Rye grass can be used either in lawns or as an agricultural product for making hay or for use in pastures. It is used most commonly as a grazing crop. The various types of rye grass are usually best suited for one particular use, and experimental varieties have shown greater resistance to factors such as weather.
Rye grass has three main types. Italian rye grass is an annual rye grass used primarily in the southwestern United States as a winter grazing grass for cattle; it is not a true annual, with some fields re-growing for up to five years.
Perennial rye grass is used mainly in the northeast and along the Pacific coast. Intermediate rye grass is a genetic combination of Italian and perennial rye grass, used mainly as a substitute for perennial rye grass.
Italian is the most common type of annual rye grass. Italian has a very high yield; it grows quickly in fall and dies out by the following summer. Perennial rye grass is more persistent than Italian rye grass. It is a lower-growing form of grass and is much more likely to experience a slump in growth than annual rye grass.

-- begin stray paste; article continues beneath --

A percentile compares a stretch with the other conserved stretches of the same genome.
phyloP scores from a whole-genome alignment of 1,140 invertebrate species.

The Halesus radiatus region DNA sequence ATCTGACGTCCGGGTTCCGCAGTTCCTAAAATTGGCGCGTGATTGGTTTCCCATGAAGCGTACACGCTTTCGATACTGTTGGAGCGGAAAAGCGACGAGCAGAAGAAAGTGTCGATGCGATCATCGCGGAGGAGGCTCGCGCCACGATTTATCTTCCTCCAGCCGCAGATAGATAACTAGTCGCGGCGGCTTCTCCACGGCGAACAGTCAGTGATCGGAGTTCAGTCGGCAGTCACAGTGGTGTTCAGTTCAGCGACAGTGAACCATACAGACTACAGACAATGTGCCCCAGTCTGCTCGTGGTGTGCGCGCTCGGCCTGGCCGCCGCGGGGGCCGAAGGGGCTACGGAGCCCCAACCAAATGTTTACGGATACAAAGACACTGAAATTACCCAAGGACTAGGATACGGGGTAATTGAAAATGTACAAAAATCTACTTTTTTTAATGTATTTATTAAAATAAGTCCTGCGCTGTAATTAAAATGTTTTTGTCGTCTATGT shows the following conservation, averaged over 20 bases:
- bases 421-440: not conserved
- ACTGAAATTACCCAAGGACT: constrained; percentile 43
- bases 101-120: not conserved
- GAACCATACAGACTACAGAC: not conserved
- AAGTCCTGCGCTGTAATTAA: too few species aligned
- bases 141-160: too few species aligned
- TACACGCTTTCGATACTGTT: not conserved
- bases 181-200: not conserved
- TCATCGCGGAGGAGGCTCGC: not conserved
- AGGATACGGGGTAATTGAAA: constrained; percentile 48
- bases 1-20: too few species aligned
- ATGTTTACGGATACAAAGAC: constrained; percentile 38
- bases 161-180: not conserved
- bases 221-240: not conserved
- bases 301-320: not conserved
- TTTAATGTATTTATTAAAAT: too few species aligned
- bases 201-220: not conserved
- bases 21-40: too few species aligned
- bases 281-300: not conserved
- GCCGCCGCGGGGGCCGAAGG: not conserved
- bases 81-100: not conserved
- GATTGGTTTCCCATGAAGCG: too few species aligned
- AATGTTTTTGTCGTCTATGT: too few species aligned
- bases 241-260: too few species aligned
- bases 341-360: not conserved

Unlike other forms, perennial rye grass can be planted in early spring. A newer form of rye grass combines many of the positive traits of both annual and perennial varieties. It is not as strong as annual rye grass during winter, but it provides a higher yield than perennial types.
Rye grass is used most often as a grazing crop for cattle – especially in winter, as most forms will withstand cooler weather. Grazing can be continuous, making rye grass a valuable crop for cattle farmers. Rye grass also makes a good hay crop once it has reached 10 to 12 inches in height, especially for a first harvest.
Rye grass is grown around the world, but it is indigenous to Europe, Asia and North Africa. Varieties of rye grass are used across the globe as one of the most high-yielding agronomic products. Given proper climate and nutrients, rye grass harvests can be enormous. All types of rye grass use a large amount of water and will not fare as well during dry periods or drought.
Most forms of rye grass are susceptible to crown rust, which can severely damage or destroy a crop. Modified versions of rye grass exist that are more resistant to crown rust, decreasing chances of crop loss. While rye grass can be grazed consistently, length of the grass should not fall below 2 inches or the harvest will be diminished.